The Readers’ Canon, by contrast, is created not just through individual experiences of enjoyment, but also, and perhaps primarily, through dialogue. “Tell me what you’ve already read, so that I’m not just shoving you what I like, I want to know what you like and then I can come back to you,” Wendell sums up the archetypal exchange. “So how is that aspect of the question addressed,” she wonders, “when we look at canon?”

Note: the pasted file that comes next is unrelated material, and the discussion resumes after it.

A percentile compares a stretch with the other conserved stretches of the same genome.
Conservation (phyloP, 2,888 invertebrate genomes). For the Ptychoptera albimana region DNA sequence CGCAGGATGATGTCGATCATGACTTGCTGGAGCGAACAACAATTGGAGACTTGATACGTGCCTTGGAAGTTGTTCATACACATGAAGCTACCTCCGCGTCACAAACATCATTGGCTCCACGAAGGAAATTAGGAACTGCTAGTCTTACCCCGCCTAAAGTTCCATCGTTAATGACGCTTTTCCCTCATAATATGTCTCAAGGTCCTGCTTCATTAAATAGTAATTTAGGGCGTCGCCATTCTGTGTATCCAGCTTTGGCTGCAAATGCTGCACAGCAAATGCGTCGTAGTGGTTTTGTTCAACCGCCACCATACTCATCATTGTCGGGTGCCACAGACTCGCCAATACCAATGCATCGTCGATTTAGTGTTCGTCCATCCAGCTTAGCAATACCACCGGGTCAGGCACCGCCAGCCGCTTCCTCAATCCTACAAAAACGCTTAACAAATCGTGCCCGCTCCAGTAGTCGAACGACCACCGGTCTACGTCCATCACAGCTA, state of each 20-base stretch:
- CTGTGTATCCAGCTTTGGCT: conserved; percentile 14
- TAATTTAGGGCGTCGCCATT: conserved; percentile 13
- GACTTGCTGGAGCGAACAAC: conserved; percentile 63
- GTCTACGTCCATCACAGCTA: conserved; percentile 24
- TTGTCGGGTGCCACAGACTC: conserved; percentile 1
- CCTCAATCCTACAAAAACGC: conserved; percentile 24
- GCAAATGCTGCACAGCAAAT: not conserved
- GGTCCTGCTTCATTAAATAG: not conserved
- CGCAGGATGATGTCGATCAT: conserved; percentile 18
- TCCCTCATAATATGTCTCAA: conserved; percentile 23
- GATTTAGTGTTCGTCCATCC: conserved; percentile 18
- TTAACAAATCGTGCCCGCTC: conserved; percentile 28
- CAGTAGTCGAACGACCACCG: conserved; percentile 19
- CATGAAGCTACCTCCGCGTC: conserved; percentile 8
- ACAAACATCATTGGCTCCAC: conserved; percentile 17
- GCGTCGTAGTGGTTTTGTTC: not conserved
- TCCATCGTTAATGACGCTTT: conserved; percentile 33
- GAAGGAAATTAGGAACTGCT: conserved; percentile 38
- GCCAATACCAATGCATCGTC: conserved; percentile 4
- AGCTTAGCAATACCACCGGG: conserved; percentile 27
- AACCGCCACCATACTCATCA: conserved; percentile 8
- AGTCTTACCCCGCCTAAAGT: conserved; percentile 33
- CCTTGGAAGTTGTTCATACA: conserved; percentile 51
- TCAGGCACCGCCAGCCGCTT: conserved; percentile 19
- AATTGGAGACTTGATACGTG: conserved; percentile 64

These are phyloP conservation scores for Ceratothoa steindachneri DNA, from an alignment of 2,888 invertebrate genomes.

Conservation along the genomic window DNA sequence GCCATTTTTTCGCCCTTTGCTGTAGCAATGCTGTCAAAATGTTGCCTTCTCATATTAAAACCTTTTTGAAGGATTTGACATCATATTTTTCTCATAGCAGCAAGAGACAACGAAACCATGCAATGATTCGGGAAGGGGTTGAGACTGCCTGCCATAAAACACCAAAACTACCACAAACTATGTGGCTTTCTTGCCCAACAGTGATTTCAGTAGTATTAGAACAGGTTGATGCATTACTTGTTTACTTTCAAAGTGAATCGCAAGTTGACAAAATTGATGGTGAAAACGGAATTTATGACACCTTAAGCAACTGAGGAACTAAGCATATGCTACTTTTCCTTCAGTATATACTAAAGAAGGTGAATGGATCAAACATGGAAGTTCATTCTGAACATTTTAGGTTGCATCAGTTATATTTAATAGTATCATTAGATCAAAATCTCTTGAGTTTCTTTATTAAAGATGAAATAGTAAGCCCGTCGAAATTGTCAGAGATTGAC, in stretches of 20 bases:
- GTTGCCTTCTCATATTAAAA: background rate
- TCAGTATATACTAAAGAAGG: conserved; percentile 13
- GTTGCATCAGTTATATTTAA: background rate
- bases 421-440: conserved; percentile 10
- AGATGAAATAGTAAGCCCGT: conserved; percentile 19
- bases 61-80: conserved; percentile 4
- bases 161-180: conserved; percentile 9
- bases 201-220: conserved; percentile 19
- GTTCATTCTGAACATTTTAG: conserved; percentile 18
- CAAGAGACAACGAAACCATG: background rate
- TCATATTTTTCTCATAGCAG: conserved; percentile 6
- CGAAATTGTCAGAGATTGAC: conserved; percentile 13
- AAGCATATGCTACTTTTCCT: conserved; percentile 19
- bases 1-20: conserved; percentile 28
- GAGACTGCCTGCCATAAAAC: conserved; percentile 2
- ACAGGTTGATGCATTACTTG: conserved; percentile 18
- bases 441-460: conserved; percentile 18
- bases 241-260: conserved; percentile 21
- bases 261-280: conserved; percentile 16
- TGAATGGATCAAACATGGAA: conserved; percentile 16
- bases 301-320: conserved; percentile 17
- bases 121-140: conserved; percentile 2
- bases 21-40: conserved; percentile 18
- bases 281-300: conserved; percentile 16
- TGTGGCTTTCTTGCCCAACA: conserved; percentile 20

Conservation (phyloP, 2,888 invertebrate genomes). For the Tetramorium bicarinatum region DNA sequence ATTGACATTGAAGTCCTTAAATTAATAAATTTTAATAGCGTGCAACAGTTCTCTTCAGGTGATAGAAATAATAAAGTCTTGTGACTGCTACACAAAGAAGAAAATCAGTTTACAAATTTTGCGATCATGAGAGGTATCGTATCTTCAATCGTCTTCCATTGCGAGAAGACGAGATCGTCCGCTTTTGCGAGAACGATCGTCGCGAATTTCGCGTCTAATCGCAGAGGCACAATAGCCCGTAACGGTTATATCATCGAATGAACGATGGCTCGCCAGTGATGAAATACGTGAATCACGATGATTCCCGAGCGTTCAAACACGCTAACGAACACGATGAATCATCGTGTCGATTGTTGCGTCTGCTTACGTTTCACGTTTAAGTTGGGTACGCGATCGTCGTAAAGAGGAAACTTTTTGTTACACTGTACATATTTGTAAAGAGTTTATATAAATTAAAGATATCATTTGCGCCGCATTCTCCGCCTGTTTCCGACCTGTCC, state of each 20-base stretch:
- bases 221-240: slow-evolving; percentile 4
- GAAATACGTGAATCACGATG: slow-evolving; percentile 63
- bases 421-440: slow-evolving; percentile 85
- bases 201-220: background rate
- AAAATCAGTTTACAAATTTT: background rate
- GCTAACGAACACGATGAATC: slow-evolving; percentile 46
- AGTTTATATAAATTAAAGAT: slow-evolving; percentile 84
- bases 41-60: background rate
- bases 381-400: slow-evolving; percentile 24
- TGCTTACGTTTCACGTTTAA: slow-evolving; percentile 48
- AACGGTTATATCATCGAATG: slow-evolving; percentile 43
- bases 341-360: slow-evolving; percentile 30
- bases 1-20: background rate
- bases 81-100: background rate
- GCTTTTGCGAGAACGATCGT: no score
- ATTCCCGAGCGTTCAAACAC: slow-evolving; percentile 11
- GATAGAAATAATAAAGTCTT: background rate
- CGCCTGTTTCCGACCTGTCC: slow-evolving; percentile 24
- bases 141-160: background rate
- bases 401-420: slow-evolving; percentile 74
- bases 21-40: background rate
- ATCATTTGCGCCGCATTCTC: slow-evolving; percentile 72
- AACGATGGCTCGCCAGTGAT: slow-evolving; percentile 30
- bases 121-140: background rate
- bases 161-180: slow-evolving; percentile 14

For Barot, Wendell’s question is a springboard to talk about method. “We have the tools now to look at readers’ canons, because we have social networking,” Barot explains—implying, in the process, that the Readers’ Canon itself is not one thing but rather many things, constituted by different communities of readers. As an example of social networking tools in action, Barot describes asking several hundred authors and associates of her publishing house, Bold Strokes Books, what books belong in a Gay and Lesbian Romance Canon, with the happy result that “everybody said basically five that were the same: The Latecomer by Sarah Aldridge; Desert of the Heart by Jane Rule; The Lord Won’t Mind by Gordon Merrick; Amateur City by Katherine Forrest, and Curious Wine by Katherine Forrest.” Each of these books is part of the Historical Canon, too, Barot explains, because “for us in gay and lesbian romance the firsts are the ones that we love, because we mark the steps in the evolution of our community by those works.” As the rate and diversity of gay and lesbian romance publishing picks up, the consensus breaks down, but Barot seems confident that targeted reader surveys can continue to establish this particular “Readers’ Canon,” implying that this approach might work for other readerships as well.